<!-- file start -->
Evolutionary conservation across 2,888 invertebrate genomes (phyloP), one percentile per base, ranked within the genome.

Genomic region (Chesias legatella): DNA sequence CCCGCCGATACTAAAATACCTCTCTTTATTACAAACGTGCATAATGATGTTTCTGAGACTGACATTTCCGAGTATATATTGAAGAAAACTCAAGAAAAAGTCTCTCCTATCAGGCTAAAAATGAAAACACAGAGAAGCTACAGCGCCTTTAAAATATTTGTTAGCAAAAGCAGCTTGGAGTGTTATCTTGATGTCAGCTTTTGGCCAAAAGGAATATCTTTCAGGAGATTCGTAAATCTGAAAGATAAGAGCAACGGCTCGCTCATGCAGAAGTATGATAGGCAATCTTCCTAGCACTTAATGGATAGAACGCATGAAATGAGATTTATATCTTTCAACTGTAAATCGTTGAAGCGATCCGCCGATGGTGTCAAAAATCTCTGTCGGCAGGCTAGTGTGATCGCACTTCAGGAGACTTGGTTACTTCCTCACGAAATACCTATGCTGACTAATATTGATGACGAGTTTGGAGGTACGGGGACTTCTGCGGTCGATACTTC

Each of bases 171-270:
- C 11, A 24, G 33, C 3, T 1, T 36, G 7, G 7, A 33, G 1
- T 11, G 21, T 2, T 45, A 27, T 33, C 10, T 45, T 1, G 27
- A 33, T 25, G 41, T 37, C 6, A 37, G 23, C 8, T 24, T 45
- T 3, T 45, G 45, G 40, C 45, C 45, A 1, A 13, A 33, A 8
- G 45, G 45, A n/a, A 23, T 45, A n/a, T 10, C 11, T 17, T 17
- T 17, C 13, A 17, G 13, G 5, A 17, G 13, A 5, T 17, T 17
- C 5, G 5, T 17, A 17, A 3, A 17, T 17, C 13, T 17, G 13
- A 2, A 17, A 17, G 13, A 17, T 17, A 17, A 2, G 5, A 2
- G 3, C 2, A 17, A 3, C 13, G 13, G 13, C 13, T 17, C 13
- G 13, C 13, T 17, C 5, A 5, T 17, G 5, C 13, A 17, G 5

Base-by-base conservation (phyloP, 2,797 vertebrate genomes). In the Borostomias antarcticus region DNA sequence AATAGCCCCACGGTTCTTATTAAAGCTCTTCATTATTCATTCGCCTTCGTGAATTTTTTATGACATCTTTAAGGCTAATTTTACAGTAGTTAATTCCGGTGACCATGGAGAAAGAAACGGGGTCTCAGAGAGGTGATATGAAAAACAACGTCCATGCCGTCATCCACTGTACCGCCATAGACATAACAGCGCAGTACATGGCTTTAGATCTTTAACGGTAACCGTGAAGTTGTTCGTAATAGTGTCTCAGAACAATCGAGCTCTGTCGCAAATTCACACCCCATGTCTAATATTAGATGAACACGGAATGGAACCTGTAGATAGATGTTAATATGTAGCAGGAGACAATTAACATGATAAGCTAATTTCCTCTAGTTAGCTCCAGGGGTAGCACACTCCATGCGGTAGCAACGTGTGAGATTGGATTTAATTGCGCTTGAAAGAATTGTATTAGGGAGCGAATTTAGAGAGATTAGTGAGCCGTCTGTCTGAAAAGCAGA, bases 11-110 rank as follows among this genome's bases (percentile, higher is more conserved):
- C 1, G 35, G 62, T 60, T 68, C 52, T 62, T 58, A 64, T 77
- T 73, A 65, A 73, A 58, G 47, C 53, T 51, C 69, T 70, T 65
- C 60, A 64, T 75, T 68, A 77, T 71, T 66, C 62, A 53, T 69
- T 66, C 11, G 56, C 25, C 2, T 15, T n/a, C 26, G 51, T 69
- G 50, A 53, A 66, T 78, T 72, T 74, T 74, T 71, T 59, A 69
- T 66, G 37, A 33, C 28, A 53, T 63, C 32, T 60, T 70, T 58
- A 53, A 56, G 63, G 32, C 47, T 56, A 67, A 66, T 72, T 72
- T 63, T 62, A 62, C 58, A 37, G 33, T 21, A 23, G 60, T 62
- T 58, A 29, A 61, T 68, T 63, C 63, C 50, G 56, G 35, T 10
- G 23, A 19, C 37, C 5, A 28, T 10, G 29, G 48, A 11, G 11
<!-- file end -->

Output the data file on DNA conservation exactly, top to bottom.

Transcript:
Evolutionary conservation across 2,888 invertebrate genomes (phyloP), one percentile per base, ranked within the genome.

Genomic region (Chesias legatella): DNA sequence CCCGCCGATACTAAAATACCTCTCTTTATTACAAACGTGCATAATGATGTTTCTGAGACTGACATTTCCGAGTATATATTGAAGAAAACTCAAGAAAAAGTCTCTCCTATCAGGCTAAAAATGAAAACACAGAGAAGCTACAGCGCCTTTAAAATATTTGTTAGCAAAAGCAGCTTGGAGTGTTATCTTGATGTCAGCTTTTGGCCAAAAGGAATATCTTTCAGGAGATTCGTAAATCTGAAAGATAAGAGCAACGGCTCGCTCATGCAGAAGTATGATAGGCAATCTTCCTAGCACTTAATGGATAGAACGCATGAAATGAGATTTATATCTTTCAACTGTAAATCGTTGAAGCGATCCGCCGATGGTGTCAAAAATCTCTGTCGGCAGGCTAGTGTGATCGCACTTCAGGAGACTTGGTTACTTCCTCACGAAATACCTATGCTGACTAATATTGATGACGAGTTTGGAGGTACGGGGACTTCTGCGGTCGATACTTC

Each of bases 171-270:
- C 11, A 24, G 33, C 3, T 1, T 36, G 7, G 7, A 33, G 1
- T 11, G 21, T 2, T 45, A 27, T 33, C 10, T 45, T 1, G 27
- A 33, T 25, G 41, T 37, C 6, A 37, G 23, C 8, T 24, T 45
- T 3, T 45, G 45, G 40, C 45, C 45, A 1, A 13, A 33, A 8
- G 45, G 45, A n/a, A 23, T 45, A n/a, T 10, C 11, T 17, T 17
- T 17, C 13, A 17, G 13, G 5, A 17, G 13, A 5, T 17, T 17
- C 5, G 5, T 17, A 17, A 3, A 17, T 17, C 13, T 17, G 13
- A 2, A 17, A 17, G 13, A 17, T 17, A 17, A 2, G 5, A 2
- G 3, C 2, A 17, A 3, C 13, G 13, G 13, C 13, T 17, C 13
- G 13, C 13, T 17, C 5, A 5, T 17, G 5, C 13, A 17, G 5

Base-by-base conservation (phyloP, 2,797 vertebrate genomes). In the Borostomias antarcticus region DNA sequence AATAGCCCCACGGTTCTTATTAAAGCTCTTCATTATTCATTCGCCTTCGTGAATTTTTTATGACATCTTTAAGGCTAATTTTACAGTAGTTAATTCCGGTGACCATGGAGAAAGAAACGGGGTCTCAGAGAGGTGATATGAAAAACAACGTCCATGCCGTCATCCACTGTACCGCCATAGACATAACAGCGCAGTACATGGCTTTAGATCTTTAACGGTAACCGTGAAGTTGTTCGTAATAGTGTCTCAGAACAATCGAGCTCTGTCGCAAATTCACACCCCATGTCTAATATTAGATGAACACGGAATGGAACCTGTAGATAGATGTTAATATGTAGCAGGAGACAATTAACATGATAAGCTAATTTCCTCTAGTTAGCTCCAGGGGTAGCACACTCCATGCGGTAGCAACGTGTGAGATTGGATTTAATTGCGCTTGAAAGAATTGTATTAGGGAGCGAATTTAGAGAGATTAGTGAGCCGTCTGTCTGAAAAGCAGA, bases 11-110 rank as follows among this genome's bases (percentile, higher is more conserved):
- C 1, G 35, G 62, T 60, T 68, C 52, T 62, T 58, A 64, T 77
- T 73, A 65, A 73, A 58, G 47, C 53, T 51, C 69, T 70, T 65
- C 60, A 64, T 75, T 68, A 77, T 71, T 66, C 62, A 53, T 69
- T 66, C 11, G 56, C 25, C 2, T 15, T n/a, C 26, G 51, T 69
- G 50, A 53, A 66, T 78, T 72, T 74, T 74, T 71, T 59, A 69
- T 66, G 37, A 33, C 28, A 53, T 63, C 32, T 60, T 70, T 58
- A 53, A 56, G 63, G 32, C 47, T 56, A 67, A 66, T 72, T 72
- T 63, T 62, A 62, C 58, A 37, G 33, T 21, A 23, G 60, T 62
- T 58, A 29, A 61, T 68, T 63, C 63, C 50, G 56, G 35, T 10
- G 23, A 19, C 37, C 5, A 28, T 10, G 29, G 48, A 11, G 11